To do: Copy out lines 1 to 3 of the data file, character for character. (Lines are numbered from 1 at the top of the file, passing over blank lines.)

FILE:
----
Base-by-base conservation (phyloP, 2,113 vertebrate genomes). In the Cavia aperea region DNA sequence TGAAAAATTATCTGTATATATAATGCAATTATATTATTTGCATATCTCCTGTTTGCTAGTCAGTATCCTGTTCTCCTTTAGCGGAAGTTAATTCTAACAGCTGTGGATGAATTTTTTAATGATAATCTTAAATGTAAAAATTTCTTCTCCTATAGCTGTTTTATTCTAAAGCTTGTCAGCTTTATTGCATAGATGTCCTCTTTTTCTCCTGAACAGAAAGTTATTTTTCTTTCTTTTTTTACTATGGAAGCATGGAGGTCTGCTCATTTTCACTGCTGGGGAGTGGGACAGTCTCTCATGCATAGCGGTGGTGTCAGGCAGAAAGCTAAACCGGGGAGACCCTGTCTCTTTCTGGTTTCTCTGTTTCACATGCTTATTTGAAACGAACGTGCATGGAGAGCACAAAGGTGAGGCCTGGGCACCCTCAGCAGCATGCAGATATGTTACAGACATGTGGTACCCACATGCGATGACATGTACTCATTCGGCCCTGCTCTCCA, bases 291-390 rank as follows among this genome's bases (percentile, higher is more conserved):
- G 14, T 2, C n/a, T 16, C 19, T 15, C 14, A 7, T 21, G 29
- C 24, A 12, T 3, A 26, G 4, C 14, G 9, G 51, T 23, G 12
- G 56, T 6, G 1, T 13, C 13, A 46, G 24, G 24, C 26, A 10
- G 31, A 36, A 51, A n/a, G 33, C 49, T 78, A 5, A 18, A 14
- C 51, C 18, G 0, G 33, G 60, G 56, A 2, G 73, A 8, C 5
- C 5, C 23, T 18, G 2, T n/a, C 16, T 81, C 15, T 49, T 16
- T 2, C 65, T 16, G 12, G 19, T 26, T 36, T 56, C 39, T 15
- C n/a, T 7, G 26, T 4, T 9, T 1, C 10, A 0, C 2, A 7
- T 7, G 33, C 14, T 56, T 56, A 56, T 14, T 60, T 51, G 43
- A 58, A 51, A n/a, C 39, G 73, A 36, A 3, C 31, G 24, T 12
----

Base-by-base conservation (phyloP, 2,113 vertebrate genomes). In the Cavia aperea region DNA sequence TGAAAAATTATCTGTATATATAATGCAATTATATTATTTGCATATCTCCTGTTTGCTAGTCAGTATCCTGTTCTCCTTTAGCGGAAGTTAATTCTAACAGCTGTGGATGAATTTTTTAATGATAATCTTAAATGTAAAAATTTCTTCTCCTATAGCTGTTTTATTCTAAAGCTTGTCAGCTTTATTGCATAGATGTCCTCTTTTTCTCCTGAACAGAAAGTTATTTTTCTTTCTTTTTTTACTATGGAAGCATGGAGGTCTGCTCATTTTCACTGCTGGGGAGTGGGACAGTCTCTCATGCATAGCGGTGGTGTCAGGCAGAAAGCTAAACCGGGGAGACCCTGTCTCTTTCTGGTTTCTCTGTTTCACATGCTTATTTGAAACGAACGTGCATGGAGAGCACAAAGGTGAGGCCTGGGCACCCTCAGCAGCATGCAGATATGTTACAGACATGTGGTACCCACATGCGATGACATGTACTCATTCGGCCCTGCTCTCCA, bases 291-390 rank as follows among this genome's bases (percentile, higher is more conserved):
- G 14, T 2, C n/a, T 16, C 19, T 15, C 14, A 7, T 21, G 29
- C 24, A 12, T 3, A 26, G 4, C 14, G 9, G 51, T 23, G 12